The BT v5.0 does not translate into better quality here as the BTN82 manages to outperform the KZ BT cable by a sizable margin. The biggest flaw of the KZ cable is its issues with connectivity. It drops frames and lags even when the Source is 3-4 feet away.

The overall sound signature of the KZ cable is dry and the stage feels hollow with most of the instruments lacking bite and transparency.

TRN BT10 [$30]: The TRN BT10 too is equipped with BT v4.2 and is similar to the BTN82 when it comes to sound signature. The problem with the BT10 is that it is unable to keep up with high BPM songs and the latency is considerably worse than BTN82.

BT10 delivers a balanced sound signature without emphasizing a particular part of the spectrum. It does lack some sub-bass extension, mid bass is not very prominent with slightly lesser texture and notes have hair slower decay speed. Mid range is well under control, vocals sound lush but lacks some sharpness and transparency when compared to the BTN82. The treble region doesn’t have the extension and details of the BTN82. It lacks some micro details and notes transparency and the stage size of the BT10 is slightly smaller in every direction.


If you are not absolutely critical about sound quality, the BTN82 is one of the best options in the market. You barely missout on anything,  Till this day wireless connectivity has not been able to provide the full spectrum of 20hz-20khz with equal precision and balance as their wired counterparts but the BTN82 get really close.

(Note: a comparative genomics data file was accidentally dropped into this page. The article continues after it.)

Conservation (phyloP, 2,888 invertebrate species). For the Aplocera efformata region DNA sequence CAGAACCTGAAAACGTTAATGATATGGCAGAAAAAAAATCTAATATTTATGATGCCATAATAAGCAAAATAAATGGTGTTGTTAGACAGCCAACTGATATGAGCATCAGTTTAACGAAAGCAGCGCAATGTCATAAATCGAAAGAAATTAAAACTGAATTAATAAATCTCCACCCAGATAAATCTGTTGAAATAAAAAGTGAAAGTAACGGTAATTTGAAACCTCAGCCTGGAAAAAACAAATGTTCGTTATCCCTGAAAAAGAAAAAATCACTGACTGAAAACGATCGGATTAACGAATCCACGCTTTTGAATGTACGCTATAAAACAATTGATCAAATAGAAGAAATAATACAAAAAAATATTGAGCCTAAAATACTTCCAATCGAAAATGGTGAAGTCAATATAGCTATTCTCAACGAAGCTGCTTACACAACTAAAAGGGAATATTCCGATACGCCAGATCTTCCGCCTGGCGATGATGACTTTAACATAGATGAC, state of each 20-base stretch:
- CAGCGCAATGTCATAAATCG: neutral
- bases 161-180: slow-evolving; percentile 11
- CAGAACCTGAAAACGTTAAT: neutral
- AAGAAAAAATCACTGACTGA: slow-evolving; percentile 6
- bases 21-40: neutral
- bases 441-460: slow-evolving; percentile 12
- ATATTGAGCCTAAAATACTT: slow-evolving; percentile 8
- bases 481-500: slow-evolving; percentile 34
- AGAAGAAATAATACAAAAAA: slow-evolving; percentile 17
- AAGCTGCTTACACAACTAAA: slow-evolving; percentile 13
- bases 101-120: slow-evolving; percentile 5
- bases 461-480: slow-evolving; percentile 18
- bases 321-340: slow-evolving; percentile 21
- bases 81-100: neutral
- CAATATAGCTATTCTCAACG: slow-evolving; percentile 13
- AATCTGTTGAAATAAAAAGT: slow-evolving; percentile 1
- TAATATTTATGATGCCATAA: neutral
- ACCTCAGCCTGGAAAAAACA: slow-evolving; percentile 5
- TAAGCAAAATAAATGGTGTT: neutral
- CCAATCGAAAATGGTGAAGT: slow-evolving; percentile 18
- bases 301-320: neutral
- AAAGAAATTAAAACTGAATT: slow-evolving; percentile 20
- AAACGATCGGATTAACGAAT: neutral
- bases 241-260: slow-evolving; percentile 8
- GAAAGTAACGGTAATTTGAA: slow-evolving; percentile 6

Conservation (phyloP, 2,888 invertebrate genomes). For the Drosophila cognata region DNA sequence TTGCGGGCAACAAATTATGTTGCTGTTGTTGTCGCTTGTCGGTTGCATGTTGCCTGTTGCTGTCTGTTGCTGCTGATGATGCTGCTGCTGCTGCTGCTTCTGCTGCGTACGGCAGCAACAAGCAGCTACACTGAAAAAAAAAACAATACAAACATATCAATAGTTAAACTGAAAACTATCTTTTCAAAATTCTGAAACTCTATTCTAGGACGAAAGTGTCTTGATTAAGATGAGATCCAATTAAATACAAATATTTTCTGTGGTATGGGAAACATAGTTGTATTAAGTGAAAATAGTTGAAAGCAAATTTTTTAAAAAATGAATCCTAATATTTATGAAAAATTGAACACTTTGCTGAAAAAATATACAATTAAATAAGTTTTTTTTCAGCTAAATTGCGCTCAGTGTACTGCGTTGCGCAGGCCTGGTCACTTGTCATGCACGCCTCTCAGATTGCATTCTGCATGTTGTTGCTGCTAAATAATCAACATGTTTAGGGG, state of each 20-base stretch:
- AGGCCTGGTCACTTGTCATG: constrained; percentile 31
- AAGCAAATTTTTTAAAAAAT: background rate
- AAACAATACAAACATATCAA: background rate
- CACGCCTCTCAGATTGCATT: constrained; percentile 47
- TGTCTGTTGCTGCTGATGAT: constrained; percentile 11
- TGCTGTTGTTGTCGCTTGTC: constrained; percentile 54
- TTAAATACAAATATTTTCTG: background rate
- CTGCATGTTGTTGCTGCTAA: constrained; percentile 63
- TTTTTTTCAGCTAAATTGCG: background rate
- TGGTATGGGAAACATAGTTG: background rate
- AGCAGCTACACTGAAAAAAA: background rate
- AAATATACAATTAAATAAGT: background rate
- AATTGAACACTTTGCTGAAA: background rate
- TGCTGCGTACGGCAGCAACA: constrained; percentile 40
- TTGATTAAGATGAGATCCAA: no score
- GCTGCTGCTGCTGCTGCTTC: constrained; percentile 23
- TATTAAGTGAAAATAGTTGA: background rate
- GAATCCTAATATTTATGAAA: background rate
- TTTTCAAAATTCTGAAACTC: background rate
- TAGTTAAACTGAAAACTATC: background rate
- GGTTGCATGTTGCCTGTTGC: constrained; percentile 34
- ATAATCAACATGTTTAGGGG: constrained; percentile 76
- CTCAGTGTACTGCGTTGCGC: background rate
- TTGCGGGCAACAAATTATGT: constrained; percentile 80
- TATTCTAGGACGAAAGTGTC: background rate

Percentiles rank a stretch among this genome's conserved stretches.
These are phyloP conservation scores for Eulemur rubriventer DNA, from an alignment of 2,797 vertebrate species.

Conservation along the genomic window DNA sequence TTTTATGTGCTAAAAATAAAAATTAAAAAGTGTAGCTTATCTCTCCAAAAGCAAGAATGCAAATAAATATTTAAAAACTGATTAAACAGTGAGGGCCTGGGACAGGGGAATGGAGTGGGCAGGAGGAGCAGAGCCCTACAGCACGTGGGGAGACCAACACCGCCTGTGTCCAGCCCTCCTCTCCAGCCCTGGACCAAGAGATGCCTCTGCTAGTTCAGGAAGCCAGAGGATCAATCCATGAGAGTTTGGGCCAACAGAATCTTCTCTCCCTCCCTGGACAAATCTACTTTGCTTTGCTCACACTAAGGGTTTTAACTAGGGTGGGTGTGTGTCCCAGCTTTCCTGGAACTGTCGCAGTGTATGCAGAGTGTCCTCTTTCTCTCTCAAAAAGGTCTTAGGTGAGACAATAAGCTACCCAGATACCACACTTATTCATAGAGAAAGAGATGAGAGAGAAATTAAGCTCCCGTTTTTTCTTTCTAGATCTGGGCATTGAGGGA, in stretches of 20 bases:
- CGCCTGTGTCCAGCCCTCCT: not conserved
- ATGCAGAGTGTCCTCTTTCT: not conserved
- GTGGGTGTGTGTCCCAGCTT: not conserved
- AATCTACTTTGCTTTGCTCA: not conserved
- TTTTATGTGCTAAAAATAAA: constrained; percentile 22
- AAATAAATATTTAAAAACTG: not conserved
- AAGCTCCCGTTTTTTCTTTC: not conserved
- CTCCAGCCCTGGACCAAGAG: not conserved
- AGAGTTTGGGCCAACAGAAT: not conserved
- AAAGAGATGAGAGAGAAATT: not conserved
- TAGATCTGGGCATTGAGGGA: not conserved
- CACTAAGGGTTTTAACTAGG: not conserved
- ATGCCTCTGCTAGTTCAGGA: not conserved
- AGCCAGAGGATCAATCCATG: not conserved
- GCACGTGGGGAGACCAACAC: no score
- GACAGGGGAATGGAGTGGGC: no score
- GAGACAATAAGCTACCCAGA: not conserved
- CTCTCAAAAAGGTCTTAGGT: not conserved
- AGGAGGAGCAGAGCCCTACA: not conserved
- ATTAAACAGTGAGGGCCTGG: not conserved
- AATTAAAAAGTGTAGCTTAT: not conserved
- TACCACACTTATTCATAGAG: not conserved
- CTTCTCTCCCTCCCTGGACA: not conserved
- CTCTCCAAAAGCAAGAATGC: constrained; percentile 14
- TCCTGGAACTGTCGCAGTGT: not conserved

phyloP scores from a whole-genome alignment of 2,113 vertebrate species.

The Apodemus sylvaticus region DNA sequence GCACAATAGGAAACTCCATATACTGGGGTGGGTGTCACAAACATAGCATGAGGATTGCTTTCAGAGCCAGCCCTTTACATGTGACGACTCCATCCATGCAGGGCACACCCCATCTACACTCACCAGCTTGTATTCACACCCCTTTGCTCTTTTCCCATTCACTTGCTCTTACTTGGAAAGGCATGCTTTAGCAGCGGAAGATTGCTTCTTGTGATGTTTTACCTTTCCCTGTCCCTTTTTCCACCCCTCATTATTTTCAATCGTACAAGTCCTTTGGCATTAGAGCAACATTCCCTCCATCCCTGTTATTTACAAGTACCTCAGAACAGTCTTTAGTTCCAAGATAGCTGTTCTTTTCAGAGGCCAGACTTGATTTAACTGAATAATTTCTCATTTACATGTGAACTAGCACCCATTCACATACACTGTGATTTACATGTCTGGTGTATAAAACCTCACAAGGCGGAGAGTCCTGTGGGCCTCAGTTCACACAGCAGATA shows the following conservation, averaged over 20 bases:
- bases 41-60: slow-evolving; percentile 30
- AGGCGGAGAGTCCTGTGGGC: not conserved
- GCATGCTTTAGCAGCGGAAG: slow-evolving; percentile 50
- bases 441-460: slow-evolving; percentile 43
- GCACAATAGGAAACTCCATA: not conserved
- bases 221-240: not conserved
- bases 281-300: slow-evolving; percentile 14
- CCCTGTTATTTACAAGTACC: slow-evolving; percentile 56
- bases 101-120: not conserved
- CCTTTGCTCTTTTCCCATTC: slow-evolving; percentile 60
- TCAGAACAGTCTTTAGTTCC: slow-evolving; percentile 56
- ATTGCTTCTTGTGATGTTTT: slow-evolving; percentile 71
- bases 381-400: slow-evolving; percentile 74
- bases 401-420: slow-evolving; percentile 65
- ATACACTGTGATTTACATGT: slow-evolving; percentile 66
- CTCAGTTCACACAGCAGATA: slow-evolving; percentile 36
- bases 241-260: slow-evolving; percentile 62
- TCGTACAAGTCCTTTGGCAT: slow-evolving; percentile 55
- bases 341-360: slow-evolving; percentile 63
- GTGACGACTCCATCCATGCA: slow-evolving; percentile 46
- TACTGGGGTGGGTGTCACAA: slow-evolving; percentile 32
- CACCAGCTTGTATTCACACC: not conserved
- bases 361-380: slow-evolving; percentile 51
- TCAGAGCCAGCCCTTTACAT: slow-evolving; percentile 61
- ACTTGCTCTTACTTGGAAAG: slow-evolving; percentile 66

It manages to maintain fantastic transparency and clarity across the spectrum and doesn’t mess with the native qualities of the earphone.

If you have a wired 2pin earphone and want to go wireless without breaking your bank, delivering reliable connectivity, and maintaining high sound quality the Tanchjim BTN82 should be your top pick.

Available for purchase at Apos.audio.



Suman Sourav Meher

Suman Sourav Meher

My humble audiophile journey started in 2010, when I was in college, where I fell in love with the elements, nuances, and variations of this mesmerizing world. The ability of tiny earphones to recreate amazing sounds made my bad days tolerable and good days better! Now I am a full-time audiophile with a preference for musical tracks, especially vocals and engaging ones. I must admit I am addicted, but not to drugs or alcohol, but to earphones. Come join me as I share my experiences, bad or good, and let’s have some fun!